Celina González, one of the greatest voices in Cuban music and also one of its most least sung, has died in Havana according to reports from the Cuban Music Institute. She was 85 years old.
González was best known for performances in the style of guajira, a Cuban form of what we might call "country" music, dealing primarily with rural life while leaning on Spanish influences. She and her husband Reutilio Domínguez also incorporated the more rhythmic Afro-Cuban traditions into their music as well, best represented in her most famous song "Santa Barbara." The recording was a hit and was later recorded by Celia Cruz, the more well known of the "Celi"s in the United States.
Although Cruz ended up staying in the United States following the revolution of Fidel Castro, becoming the "Queen of Salsa," González spent her entire life in Cuba, hence her relative obscurity compared to other talented Cuban musicians.
Her version of "Santa Barbara," which had received more airplay in the United States under Cruz's name, gathered attention when it was included on the Que Viva Chango! compilation during 1993. Ned Sublette, a prominent musicologist and founder of the Qbadisc label that release Que Viva Chango!, referred to Gonzalez as "the greatest Cuban voice that U.S. audiences never got to hear," commenting on her death to Billboard.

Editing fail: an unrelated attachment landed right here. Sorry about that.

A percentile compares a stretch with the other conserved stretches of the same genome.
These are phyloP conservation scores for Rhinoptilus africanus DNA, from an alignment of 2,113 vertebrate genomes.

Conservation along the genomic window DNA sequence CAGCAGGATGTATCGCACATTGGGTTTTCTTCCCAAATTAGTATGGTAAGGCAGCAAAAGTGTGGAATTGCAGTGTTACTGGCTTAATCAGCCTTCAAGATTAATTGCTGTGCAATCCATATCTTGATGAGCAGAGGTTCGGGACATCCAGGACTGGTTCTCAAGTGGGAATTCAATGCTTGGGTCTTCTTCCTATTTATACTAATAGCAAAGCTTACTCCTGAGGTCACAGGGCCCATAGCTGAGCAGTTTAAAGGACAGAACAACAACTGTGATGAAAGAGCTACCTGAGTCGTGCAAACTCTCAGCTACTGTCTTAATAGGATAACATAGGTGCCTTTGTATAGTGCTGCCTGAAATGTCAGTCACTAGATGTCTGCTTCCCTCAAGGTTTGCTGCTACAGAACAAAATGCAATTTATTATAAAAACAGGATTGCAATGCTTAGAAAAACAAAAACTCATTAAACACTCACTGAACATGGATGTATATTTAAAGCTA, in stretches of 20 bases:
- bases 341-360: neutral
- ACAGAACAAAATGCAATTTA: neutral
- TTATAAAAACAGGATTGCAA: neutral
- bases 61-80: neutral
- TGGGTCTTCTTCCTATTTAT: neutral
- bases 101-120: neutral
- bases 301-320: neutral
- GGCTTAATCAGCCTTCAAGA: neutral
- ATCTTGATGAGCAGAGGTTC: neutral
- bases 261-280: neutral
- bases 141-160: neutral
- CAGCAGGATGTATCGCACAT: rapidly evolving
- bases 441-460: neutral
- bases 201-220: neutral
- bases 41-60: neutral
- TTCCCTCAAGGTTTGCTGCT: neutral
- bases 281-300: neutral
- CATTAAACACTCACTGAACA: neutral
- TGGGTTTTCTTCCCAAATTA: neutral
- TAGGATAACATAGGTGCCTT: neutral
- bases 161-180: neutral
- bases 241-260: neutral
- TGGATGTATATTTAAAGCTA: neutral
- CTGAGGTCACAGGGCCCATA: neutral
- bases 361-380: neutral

She received at least a modicum of attention in the United States around the turn of the century. Although she and her husband had stopped performing together during 1964, she brought back part of their catalogue for an album with her son, titled 50 años...Como una Reina, which would receive a nomination for Best Traditional Tropical Album at the 2001 Latin Grammys. She would receive the Cuban National Music Prize during 2002.